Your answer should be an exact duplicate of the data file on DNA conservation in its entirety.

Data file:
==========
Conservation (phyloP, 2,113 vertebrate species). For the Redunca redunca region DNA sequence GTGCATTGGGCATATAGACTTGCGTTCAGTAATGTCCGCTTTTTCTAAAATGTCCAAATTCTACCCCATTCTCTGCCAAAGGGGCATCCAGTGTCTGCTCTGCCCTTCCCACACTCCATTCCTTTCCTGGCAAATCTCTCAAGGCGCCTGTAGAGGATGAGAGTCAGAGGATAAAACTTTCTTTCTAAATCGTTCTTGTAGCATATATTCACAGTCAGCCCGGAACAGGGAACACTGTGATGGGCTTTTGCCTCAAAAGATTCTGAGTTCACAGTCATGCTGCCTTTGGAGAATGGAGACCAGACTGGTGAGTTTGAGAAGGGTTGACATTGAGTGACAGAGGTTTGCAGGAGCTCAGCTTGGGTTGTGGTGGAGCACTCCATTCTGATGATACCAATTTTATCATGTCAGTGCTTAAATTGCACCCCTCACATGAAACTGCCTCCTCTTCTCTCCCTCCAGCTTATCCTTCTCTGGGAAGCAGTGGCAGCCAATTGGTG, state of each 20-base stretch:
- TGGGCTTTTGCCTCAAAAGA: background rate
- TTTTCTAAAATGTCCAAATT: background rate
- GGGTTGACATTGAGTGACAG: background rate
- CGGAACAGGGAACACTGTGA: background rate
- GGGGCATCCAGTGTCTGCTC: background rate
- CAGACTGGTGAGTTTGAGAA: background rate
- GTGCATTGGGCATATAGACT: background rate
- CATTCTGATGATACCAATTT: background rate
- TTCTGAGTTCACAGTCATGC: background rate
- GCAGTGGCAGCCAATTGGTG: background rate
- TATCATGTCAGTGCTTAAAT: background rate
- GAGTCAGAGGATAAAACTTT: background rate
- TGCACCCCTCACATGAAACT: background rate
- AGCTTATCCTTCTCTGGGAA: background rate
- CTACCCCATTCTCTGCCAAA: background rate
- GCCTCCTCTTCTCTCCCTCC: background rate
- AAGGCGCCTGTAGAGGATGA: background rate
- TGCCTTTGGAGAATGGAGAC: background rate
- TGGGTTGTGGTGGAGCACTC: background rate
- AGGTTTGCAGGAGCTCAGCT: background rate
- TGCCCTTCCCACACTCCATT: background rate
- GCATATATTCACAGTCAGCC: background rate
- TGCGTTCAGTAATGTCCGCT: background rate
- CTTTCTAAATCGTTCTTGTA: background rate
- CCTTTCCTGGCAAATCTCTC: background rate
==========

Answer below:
Conservation (phyloP, 2,113 vertebrate species). For the Redunca redunca region DNA sequence GTGCATTGGGCATATAGACTTGCGTTCAGTAATGTCCGCTTTTTCTAAAATGTCCAAATTCTACCCCATTCTCTGCCAAAGGGGCATCCAGTGTCTGCTCTGCCCTTCCCACACTCCATTCCTTTCCTGGCAAATCTCTCAAGGCGCCTGTAGAGGATGAGAGTCAGAGGATAAAACTTTCTTTCTAAATCGTTCTTGTAGCATATATTCACAGTCAGCCCGGAACAGGGAACACTGTGATGGGCTTTTGCCTCAAAAGATTCTGAGTTCACAGTCATGCTGCCTTTGGAGAATGGAGACCAGACTGGTGAGTTTGAGAAGGGTTGACATTGAGTGACAGAGGTTTGCAGGAGCTCAGCTTGGGTTGTGGTGGAGCACTCCATTCTGATGATACCAATTTTATCATGTCAGTGCTTAAATTGCACCCCTCACATGAAACTGCCTCCTCTTCTCTCCCTCCAGCTTATCCTTCTCTGGGAAGCAGTGGCAGCCAATTGGTG, state of each 20-base stretch:
- TGGGCTTTTGCCTCAAAAGA: background rate
- TTTTCTAAAATGTCCAAATT: background rate
- GGGTTGACATTGAGTGACAG: background rate
- CGGAACAGGGAACACTGTGA: background rate
- GGGGCATCCAGTGTCTGCTC: background rate
- CAGACTGGTGAGTTTGAGAA: background rate
- GTGCATTGGGCATATAGACT: background rate
- CATTCTGATGATACCAATTT: background rate
- TTCTGAGTTCACAGTCATGC: background rate
- GCAGTGGCAGCCAATTGGTG: background rate
- TATCATGTCAGTGCTTAAAT: background rate
- GAGTCAGAGGATAAAACTTT: background rate
- TGCACCCCTCACATGAAACT: background rate
- AGCTTATCCTTCTCTGGGAA: background rate
- CTACCCCATTCTCTGCCAAA: background rate
- GCCTCCTCTTCTCTCCCTCC: background rate
- AAGGCGCCTGTAGAGGATGA: background rate
- TGCCTTTGGAGAATGGAGAC: background rate
- TGGGTTGTGGTGGAGCACTC: background rate
- AGGTTTGCAGGAGCTCAGCT: background rate
- TGCCCTTCCCACACTCCATT: background rate
- GCATATATTCACAGTCAGCC: background rate
- TGCGTTCAGTAATGTCCGCT: background rate
- CTTTCTAAATCGTTCTTGTA: background rate
- CCTTTCCTGGCAAATCTCTC: background rate